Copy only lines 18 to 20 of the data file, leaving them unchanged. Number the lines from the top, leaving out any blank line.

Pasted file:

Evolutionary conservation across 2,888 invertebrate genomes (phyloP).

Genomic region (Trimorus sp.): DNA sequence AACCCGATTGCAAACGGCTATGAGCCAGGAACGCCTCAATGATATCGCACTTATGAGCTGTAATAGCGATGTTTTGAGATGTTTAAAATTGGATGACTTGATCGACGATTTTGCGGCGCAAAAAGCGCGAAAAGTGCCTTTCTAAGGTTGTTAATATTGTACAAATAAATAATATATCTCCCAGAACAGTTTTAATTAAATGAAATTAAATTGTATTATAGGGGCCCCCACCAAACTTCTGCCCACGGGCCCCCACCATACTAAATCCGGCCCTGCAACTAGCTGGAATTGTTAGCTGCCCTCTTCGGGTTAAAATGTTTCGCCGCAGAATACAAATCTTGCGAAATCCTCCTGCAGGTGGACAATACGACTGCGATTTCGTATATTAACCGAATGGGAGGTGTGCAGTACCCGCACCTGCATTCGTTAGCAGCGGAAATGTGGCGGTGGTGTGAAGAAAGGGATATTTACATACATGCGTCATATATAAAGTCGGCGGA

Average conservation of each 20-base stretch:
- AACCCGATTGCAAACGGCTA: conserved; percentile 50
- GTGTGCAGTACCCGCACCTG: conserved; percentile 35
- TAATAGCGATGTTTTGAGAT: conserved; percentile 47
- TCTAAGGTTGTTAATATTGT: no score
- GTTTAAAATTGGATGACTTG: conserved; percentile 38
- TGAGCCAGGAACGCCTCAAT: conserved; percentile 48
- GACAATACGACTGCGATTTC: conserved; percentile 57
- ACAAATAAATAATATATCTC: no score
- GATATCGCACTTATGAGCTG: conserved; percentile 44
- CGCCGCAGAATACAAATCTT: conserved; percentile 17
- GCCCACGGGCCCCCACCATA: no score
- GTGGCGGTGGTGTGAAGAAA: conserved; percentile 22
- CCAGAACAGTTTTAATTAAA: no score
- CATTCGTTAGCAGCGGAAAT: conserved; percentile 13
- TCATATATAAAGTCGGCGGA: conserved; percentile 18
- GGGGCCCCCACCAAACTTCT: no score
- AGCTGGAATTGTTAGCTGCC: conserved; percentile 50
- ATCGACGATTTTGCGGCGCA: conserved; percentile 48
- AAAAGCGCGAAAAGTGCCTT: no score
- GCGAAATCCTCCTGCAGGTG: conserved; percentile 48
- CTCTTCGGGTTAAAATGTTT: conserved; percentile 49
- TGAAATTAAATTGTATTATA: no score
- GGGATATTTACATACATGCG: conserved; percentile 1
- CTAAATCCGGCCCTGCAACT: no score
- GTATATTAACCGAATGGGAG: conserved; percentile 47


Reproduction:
- TCATATATAAAGTCGGCGGA: conserved; percentile 18
- GGGGCCCCCACCAAACTTCT: no score
- AGCTGGAATTGTTAGCTGCC: conserved; percentile 50